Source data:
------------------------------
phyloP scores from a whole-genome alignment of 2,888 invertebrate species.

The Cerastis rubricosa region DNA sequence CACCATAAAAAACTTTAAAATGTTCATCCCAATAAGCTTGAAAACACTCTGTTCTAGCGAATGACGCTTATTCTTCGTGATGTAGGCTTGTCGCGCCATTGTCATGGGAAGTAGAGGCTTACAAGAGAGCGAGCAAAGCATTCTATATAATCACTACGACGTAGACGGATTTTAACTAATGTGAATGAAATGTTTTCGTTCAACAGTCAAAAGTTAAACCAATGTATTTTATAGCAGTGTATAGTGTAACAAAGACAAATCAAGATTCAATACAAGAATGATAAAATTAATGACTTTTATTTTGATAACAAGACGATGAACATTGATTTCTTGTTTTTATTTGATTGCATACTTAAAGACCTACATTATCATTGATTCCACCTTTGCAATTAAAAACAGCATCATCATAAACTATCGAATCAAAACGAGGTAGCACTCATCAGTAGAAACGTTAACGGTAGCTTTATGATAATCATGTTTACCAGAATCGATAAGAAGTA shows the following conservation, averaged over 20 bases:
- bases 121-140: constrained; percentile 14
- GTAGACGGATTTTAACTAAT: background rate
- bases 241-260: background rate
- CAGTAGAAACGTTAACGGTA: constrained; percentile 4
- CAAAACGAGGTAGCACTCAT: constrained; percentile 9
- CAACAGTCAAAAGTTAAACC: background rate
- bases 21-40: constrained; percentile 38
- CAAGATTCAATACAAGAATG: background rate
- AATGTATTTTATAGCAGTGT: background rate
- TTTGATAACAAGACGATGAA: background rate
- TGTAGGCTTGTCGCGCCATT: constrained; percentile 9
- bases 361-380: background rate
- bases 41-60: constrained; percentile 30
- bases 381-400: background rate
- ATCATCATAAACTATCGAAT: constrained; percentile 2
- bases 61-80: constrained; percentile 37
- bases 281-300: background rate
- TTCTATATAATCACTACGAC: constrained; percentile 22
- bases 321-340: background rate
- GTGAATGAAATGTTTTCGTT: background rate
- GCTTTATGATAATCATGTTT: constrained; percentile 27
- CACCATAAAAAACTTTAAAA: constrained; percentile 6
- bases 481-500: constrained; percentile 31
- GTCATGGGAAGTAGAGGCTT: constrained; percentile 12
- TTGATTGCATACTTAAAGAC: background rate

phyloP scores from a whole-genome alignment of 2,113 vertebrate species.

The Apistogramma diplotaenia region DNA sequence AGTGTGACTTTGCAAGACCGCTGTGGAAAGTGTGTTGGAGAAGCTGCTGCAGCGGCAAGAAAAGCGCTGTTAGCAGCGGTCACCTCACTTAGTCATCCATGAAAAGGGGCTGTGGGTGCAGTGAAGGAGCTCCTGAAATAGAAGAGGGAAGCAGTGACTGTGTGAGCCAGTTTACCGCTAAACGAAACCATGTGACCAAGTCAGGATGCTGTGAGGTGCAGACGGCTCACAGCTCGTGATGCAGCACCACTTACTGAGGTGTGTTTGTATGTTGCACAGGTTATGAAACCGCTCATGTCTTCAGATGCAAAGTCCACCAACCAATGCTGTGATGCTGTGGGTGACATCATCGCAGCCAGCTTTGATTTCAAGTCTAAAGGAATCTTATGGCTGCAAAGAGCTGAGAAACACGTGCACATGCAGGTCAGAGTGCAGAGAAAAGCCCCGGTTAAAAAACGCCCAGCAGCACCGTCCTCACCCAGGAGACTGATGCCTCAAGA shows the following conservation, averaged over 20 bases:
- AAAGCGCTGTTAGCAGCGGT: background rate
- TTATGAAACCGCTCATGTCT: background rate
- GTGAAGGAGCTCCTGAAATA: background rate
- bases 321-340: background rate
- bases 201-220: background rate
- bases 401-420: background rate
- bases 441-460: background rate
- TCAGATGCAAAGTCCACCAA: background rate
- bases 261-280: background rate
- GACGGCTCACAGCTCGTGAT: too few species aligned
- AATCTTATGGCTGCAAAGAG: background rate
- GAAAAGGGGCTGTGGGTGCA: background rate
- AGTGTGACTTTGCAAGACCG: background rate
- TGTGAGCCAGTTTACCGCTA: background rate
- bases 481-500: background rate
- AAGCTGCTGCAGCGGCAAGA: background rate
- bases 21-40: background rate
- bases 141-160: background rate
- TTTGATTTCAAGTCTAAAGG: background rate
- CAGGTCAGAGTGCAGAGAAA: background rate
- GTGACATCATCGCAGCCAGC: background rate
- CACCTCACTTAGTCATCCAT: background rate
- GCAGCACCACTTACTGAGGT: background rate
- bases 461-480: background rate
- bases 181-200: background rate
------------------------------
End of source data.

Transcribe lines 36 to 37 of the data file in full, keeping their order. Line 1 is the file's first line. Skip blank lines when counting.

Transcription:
- bases 441-460: background rate
- TCAGATGCAAAGTCCACCAA: background rate